The DOT to DAT trial aimed to determine whether a 99DOTS-based treatment supervision strategy improved TB treatment completion in comparison to routine TB treatment supervision. We secondarily assessed the reach of the intervention strategy (proportion initiated on 99DOTS) and short-term treatment outcomes (persistence on treatment through the intensive phase; loss to follow-up). The cluster-randomized design allowed us to study the 99DOTS-based intervention as it would be used in routine care. The stepped-wedge design increased acceptability among the participating health facilities and feasibility of training sites on the intervention. 99DOTS implementation and health economic outcomes are described in the trial protocol [8]; implementation and health economic outcomes will be reported later. Previous publications have described the trial protocol [8], baseline TB treatment outcomes at the trial sites [9], and the human-centered design process used to adapt the 99DOTS platform to better meet the needs of patients and health workers [10,11].

Methods

Study design and participants

We conducted a pragmatic stepped-wedge cluster-randomized trial of a 99DOTS-based TB treatment supervision strategy at 18 health facilities in Uganda with National TB and Leprosy Program (NTLP)–affiliated TB treatment units. The 18 health facilities included 5 regional referral hospitals, 10 general hospitals, and 3 district health centers. Health facilities were eligible for the trial if they treated >10 TB patients/month in 2017, were located within 225 of Kampala but not within Kampala District, and had a TB treatment success rate < 80% in 2017 (S1 Fig).

At each of the 18 health facilities, we included data from all adults (age ≥ 18 years) who initiated treatment for drug-susceptible pulmonary TB between 1 December 2018 and 31 July 2019 and followed patients passively until a TB treatment outcome was assigned. Patients who were transferred to another treatment unit were excluded from the study population, as they would not have had an opportunity to receive the intervention throughout treatment (S1 Fig).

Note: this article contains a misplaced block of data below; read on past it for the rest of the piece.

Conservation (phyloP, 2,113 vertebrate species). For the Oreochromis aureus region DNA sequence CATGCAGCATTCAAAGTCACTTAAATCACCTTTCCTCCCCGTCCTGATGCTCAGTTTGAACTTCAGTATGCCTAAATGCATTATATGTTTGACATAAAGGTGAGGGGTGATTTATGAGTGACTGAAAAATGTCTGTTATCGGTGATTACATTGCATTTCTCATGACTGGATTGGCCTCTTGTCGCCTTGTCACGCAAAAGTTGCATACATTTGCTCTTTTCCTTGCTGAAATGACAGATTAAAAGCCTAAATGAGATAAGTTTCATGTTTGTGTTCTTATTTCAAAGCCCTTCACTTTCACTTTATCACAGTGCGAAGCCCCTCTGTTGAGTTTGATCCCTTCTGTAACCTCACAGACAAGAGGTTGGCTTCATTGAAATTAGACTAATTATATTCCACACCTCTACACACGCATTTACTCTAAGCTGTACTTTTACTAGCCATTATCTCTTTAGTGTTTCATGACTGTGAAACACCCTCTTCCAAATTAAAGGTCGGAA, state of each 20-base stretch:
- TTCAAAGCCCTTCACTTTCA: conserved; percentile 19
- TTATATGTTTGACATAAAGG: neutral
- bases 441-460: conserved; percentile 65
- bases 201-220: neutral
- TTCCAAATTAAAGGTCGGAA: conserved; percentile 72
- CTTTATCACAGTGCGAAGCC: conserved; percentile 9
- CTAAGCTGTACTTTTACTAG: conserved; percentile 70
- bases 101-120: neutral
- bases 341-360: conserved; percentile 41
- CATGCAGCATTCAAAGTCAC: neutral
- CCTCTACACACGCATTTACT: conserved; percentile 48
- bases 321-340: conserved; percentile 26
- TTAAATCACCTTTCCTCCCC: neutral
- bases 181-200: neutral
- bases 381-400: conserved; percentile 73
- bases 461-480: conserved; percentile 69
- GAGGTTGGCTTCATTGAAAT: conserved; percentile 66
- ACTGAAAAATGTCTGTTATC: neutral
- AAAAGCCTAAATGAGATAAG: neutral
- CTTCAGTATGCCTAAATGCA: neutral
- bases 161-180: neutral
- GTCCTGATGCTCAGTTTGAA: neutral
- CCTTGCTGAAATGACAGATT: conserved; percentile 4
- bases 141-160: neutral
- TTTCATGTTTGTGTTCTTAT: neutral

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Fig 1. Trial profile.

ITT, intention-to-treat; PP, per protocol; TB, tuberculosis.

https://doi.org/10.1371/journal.pmed.1003628.g001

The trial followed a repeated cross-sectional design, with each 1-month period capturing different patients initiated on TB treatment (S2 Fig). All health facilities started with routine TB treatment supervision (control period). Subsequently, 3 health facilities per month were randomly switched to 99DOTS-based TB treatment supervision (intervention period) over a 6-month period. Patients were allocated to the intervention or control period based on the facility they attended and the month in which they started treatment; patients who started treatment when their health facility was in the control period were therefore ineligible to receive 99DOTS-based treatment supervision for the duration of their treatment. The first month of switching to the intervention was considered to be a transition (i.e., buffer) period, during which health facility staff were trained on how to use 99DOTS. Patients who started TB treatment during the buffer period for each health facility were excluded from the primary analysis.

The trial was approved by institutional review boards at Makerere University School of Public Health and the University of California San Francisco, and by the Uganda National Council for Science and Technology. A waiver of informed consent was granted to access patient demographic and clinical information recorded in TB treatment registers. The trial protocol has been published previously [8], and copies of the trial protocol, statistical analysis plan, and CONSORT checklist are available as S1 Trial Protocol, S1 Statistical Analysis Plan, and S1 CONSORT Checklist, respectively.

Randomization and masking